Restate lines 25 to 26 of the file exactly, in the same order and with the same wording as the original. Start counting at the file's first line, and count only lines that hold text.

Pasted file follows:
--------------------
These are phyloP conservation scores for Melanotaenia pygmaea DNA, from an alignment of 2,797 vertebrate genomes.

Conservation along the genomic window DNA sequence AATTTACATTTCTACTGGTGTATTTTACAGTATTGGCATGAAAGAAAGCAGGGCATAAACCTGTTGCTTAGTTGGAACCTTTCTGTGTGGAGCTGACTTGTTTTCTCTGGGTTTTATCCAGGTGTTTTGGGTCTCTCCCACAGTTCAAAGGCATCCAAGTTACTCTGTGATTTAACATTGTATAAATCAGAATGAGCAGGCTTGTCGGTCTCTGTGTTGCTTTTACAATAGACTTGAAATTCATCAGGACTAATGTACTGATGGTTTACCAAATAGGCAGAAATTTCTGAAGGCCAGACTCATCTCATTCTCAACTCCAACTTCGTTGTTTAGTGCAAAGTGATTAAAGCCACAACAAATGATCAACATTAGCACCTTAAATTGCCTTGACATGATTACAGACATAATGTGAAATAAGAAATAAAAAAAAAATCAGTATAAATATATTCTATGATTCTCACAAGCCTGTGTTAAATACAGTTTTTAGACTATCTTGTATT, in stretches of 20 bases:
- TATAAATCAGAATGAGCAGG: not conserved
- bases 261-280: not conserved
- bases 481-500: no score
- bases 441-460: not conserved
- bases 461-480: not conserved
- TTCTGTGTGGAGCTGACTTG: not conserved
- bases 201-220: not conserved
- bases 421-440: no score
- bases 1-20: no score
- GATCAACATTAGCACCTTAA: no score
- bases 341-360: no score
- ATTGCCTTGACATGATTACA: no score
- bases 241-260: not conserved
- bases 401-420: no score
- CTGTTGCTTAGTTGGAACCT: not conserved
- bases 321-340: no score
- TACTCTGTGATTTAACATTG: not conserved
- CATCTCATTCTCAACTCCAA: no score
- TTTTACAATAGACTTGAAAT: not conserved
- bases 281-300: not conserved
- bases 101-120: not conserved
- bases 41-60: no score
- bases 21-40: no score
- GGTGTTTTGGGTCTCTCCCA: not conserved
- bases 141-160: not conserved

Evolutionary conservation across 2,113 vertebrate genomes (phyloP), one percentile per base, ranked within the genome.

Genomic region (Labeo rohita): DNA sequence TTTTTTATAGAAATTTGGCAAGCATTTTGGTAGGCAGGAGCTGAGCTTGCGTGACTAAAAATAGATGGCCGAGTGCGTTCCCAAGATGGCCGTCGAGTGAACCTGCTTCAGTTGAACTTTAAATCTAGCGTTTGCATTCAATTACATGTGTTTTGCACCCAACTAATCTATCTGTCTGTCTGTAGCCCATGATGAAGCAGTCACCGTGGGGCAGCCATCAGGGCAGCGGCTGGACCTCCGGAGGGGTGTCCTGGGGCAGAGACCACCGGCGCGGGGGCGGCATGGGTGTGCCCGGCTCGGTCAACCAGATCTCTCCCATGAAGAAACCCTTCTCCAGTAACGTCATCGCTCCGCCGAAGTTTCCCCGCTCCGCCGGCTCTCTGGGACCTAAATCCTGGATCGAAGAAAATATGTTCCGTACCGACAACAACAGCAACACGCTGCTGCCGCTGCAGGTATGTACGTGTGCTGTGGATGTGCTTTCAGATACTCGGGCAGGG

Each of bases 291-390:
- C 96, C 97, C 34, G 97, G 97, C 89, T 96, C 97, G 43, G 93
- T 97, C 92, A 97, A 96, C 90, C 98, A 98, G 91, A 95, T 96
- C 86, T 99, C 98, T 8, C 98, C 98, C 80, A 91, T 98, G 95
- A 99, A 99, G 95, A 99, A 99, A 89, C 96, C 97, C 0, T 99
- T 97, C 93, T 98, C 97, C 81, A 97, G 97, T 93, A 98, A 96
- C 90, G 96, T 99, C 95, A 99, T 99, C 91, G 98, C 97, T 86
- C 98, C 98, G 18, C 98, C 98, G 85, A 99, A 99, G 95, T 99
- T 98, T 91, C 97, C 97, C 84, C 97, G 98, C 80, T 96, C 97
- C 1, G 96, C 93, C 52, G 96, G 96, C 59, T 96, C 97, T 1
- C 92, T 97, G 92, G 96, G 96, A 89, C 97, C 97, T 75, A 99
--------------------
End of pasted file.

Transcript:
- bases 21-40: no score
- GGTGTTTTGGGTCTCTCCCA: not conserved